Research

The vast majority of people building analytics and data science processes have every intention of being good and ethical. As a result, most potentially unethical and evil processes arise in situations where that wasn’t the intention. The problem is typically that proper focus and governance is not in place to keep analytics and data science processes on the side of good. On top of that, what is good and what is evil isn’t nearly as clear cut as we’d wish it to be.

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Mapping an Information Economy

By Doug Mirsky, Aug 16, 2019

Available to Research & Advisory Network Clients Only

Information Economies in Organizations

The data warehouse revolution began in 1991 when Bill Inmon published Building the Data Warehouse. Inmon observed, early in that book, that every organization has a naturally occurring information economy, and that most naturally occurring information economies were inefficient, duplicative and prone to produce suboptimal decisions.

This observation of Inmon’s has not gotten anywhere near the credit, or attention, it deserves. A decade’s worth of collective practice in advanced analytics should tell us that everything we know about real-world economies applies to our information economies. There is demand for information by people and functions in an organization, and there is a supply of (some of) that information. There is (some amount) of technical and procedural infrastructure – some kind of market — to bring demand and supply together in an organized way. That “market” infrastructure is often partial, fragile and in some cases ineffective. There are competitive alternatives (like cloud service providers and SaaS vendors), over- and under-regulation (various data governance models), excessive demand-side taxation (cost allocation strategies), failure to invest in infrastructure, and all other elements of economies.

When organizations are planning strategy-driven large-scale advanced analytics programs, they should begin their planning by characterizing their as-is information economy.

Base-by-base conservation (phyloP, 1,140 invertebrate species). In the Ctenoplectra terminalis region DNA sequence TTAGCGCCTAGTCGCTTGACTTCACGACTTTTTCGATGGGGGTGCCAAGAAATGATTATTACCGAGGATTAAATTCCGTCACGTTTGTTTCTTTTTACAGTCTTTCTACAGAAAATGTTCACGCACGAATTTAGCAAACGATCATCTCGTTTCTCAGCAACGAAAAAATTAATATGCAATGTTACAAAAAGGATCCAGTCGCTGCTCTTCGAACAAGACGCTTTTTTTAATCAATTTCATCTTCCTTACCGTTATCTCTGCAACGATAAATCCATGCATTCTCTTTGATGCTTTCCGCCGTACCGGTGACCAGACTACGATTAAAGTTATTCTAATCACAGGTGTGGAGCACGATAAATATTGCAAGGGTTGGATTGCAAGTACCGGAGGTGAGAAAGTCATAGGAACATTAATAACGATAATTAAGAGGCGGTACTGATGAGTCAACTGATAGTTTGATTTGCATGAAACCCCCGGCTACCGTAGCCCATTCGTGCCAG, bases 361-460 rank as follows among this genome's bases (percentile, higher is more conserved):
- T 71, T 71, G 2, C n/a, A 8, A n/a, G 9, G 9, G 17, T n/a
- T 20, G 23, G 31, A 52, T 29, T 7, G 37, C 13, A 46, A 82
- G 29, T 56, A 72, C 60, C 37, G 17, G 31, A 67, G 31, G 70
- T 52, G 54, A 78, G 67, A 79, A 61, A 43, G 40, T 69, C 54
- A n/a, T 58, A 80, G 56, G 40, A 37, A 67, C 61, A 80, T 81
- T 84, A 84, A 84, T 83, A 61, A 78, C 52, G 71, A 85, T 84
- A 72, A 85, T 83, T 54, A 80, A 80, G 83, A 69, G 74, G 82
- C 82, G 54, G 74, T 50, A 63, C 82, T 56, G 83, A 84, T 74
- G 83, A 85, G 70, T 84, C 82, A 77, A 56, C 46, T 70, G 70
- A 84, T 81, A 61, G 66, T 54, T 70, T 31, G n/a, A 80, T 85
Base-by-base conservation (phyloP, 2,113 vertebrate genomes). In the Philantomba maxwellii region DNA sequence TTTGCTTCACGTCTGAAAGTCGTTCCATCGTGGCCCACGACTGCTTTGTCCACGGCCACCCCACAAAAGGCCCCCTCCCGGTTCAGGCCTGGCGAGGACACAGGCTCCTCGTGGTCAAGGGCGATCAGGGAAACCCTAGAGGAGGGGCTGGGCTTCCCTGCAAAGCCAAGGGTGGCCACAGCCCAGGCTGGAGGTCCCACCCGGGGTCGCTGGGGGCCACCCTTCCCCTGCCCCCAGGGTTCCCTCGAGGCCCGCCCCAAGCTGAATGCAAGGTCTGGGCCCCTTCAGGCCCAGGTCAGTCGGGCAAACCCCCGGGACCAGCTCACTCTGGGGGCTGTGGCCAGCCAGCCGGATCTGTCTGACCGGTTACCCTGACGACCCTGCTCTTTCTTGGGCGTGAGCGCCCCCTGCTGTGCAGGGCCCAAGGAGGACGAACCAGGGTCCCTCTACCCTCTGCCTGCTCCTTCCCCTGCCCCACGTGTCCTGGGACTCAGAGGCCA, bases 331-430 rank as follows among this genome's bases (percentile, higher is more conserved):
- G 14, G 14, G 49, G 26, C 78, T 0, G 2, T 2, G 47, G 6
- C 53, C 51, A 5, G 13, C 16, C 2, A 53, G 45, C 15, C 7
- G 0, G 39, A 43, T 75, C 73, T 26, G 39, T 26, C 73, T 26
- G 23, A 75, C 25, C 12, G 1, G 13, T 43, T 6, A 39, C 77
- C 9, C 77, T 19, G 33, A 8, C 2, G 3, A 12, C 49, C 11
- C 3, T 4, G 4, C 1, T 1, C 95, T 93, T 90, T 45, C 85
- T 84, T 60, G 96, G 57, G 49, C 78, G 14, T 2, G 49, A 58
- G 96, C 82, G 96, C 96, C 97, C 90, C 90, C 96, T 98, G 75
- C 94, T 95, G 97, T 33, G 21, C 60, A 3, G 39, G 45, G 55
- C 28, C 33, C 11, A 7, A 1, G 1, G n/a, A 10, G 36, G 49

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Creating A Data Engineering Culture: What it is, why it’s important, and how, and how not, to build

By Jesse Anderson, Jul 31, 2019

Available to Research & Advisory Network Clients Only

Why do some analytics projects succeed while so many fail? According to Gartner analyst Nick Heudecker, as many as 85% of big data projects fail. However, the ROI from the other 15% that succeed is incredibly promising. With such a clearly high barrier to competency in executing big data strategies, there remains significant opportunity for first-mover advantage for enterprises that can crack the code to improving their outcomes.

So, what can organizations do to increase their chances of big data success? Part of the answer lies in creating a data engineering culture. This is the necessary foundation underpinning a big data analytics proficiency and enables companies to outperform the competition.

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Inquiry Response: Pricing Analytics Function in Retail Organizations

By Mike Gamage, Jul 01, 2019

Available to Research & Advisory Network Clients Only

Inquiry:

What’s the right approach to pricing as an analytic function within a large retail organization? We refresh our elasticity models every few years, but is that enough?

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Portland 2019 Analytics Symposium Video: Matt Levinson